My neighbor across the street recently had a series of floods in her basement due to faulty piping. Dirty water would rise into the playroom and she would have to clean it up immediately so that it did not reach the other rooms of the house. Numerous plumbers were brought in, until finally the source of the problem was located and the problem fixed.

Her carpets had been ruined, and her basement still reeked Needless to say, my neighbor did not have an easytime with all this. Who would? In the past year, she had experienced some twenty plus mini-floods, her carpets had been ruined, and her basement still reeked from the whole ordeal.

You would expect me, her good neighbor and friend, to have nothing but the utmost sympathy for her and to try to help in any way possible. Well, I admit it; I did not feel sympathy for her. At least not in the beginning. And I will admit further that the first thought that entered my mind, albeit involuntarily, was a fleeting sense of satisfaction. If feeling joy over the suffering of your neighbor is an indication of sinat chinam, baseless hatred, then I was guilty. And since I did not want to feel guilty, I did what most good people do when they experience a twinge of pleasure upon hearing of another's suffering; I pushed that fleeting thought, that twinge of satisfaction, out of my mind.

But by pushing the thought out of my mind, I was ignoring the fact that for some reason, I harbored negative feelings, albeit well-concealed ones (perhaps even bordering on hatred), towards my neighbor. I needed to face the truth. After all, are we not told, "Do not hate your brother in your heart"?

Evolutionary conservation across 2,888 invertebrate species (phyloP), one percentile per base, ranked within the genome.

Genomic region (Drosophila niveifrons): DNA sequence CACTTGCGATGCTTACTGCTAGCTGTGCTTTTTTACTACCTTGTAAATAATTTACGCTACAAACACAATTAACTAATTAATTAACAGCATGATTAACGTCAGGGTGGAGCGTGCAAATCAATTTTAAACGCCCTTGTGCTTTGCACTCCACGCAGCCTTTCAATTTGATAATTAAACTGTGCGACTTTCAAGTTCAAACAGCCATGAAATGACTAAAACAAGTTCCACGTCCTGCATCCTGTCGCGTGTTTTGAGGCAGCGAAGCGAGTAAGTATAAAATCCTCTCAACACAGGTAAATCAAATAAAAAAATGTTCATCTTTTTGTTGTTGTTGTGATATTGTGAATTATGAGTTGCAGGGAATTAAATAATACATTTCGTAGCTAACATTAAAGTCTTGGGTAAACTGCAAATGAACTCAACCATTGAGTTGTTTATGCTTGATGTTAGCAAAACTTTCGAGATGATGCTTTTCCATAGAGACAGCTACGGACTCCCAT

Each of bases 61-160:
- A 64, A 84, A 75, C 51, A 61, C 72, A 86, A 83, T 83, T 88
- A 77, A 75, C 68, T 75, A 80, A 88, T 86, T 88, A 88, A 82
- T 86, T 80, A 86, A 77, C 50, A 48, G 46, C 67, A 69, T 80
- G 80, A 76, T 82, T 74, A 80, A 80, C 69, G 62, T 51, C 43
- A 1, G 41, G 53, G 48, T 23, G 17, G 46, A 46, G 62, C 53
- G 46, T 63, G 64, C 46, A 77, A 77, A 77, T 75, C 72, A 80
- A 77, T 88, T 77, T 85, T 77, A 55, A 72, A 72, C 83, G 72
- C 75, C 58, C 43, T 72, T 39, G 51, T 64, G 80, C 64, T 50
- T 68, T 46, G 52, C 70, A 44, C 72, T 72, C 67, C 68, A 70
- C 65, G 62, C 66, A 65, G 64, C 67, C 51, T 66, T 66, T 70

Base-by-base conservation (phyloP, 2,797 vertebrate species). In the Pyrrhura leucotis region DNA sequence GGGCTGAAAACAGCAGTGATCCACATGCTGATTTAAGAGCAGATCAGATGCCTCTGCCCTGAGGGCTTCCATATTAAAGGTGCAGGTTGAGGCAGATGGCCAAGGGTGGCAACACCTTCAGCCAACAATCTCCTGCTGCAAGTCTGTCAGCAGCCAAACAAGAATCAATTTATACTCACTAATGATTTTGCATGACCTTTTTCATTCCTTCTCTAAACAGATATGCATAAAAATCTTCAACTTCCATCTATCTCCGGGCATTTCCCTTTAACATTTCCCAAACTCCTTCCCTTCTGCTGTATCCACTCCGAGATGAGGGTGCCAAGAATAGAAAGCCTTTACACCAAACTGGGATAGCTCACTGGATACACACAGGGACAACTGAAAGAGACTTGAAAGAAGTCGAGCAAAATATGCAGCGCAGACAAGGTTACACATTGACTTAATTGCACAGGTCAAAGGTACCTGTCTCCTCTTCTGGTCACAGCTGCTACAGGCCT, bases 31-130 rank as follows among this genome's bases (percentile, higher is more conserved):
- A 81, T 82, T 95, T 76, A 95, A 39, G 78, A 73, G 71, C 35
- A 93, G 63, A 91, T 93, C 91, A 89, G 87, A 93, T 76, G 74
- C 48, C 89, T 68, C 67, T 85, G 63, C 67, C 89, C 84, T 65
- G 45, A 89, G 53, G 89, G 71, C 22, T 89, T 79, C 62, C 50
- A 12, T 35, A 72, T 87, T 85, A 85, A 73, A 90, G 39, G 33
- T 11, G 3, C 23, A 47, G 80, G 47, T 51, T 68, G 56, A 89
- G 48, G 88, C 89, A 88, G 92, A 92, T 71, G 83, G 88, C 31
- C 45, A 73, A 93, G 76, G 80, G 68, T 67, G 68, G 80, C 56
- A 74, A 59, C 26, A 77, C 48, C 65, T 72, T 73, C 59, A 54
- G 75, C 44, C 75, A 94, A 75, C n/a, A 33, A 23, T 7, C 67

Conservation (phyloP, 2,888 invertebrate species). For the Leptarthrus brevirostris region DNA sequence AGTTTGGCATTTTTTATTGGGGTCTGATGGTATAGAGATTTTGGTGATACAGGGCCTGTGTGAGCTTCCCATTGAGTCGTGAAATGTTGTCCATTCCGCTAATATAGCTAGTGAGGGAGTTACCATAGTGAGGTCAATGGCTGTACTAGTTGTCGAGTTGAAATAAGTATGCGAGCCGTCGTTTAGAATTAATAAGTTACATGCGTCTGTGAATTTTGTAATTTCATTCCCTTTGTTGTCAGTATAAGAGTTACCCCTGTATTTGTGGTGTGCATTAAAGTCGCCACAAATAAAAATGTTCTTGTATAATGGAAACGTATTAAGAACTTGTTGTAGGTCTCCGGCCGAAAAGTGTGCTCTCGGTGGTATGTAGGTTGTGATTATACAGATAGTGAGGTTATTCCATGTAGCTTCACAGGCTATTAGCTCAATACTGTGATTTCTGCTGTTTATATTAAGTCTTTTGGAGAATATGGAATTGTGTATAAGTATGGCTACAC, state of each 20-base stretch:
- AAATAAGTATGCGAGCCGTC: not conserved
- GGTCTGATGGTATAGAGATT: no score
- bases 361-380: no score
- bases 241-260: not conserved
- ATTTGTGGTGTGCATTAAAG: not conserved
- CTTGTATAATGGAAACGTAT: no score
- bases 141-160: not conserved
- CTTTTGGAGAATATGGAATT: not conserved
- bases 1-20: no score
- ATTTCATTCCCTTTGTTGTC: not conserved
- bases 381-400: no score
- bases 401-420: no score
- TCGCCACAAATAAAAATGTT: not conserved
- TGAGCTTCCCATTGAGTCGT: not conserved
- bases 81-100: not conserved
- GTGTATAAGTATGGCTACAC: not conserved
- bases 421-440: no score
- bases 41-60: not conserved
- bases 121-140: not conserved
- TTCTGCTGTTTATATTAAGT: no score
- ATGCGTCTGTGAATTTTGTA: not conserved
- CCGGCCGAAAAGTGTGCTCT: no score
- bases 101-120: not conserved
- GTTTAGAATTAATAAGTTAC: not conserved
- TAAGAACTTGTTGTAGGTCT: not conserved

My neighbor has never done anything to offend me. In fact, she is a person who has shown nothing but kindness towards me from the day I moved in. So why was I experiencing such negative emotions? Well, there is one word that sums it up, and I think that this word is also the root of most unspoken interpersonal bitterness: insecurity. To put it simply, my neighbor seemed to be doing a much better job at living than I was. She seemed to always have it together while I was always falling apart. And so it was no wonder that I felt a twinge of satisfaction upon hearing that something was going wrong for her because in some strange, uniquely human, psychological way, it made me feel better about myself, and perhaps even superior - if just for a moment - than my neighbor.

But armed with this knowledge, what could I do? How could I free myself of my negative feelings? The only way I could think of to try to judge her more objectively, and to thereby change my views about her for the positive, would be to try to put myself in her shoes for a moment. And so, when I had a free minute and a relatively clear mind, I closed my eyes and thought about my neighbor. I tried to envision myself as her by imagining what her day involved and what her challenges might be.

I closed my eyes and thought about my neighborOf course we can never know where a person has been and what their personal tests are. But, by putting myself in her shoes and imagining what life might be like for her, I was able to see her as a real human being, and not just the image of the flawless person I had always imagined. My inner negativity disappeared, and I was able to see and appreciate my neighbor in a new and accurate light. Suddenly, I was able to feel real empathy for her, for what she was going through, and I was able to think of ways I could be of real assistance in her time of need.

Many of the fleeting thoughts that pass quickly through our minds are indicators of the grudges we hold against others. Do we ever feel a twinge of resentment at another's success, or a twinge of satisfaction at another's failure? These are indicators that we have what to work on in the realm of bein adam l'chavero, between man and his fellow man. Hopefully, instead of feeling guilty and pushing the thought out of our mind, if we try to consider the thought, understand its roots, and rectify it, then we can change our baseless hatred into love. And then we will be able to truly rejoice over our neighbor's success and feel genuine sympathy in their times of distress.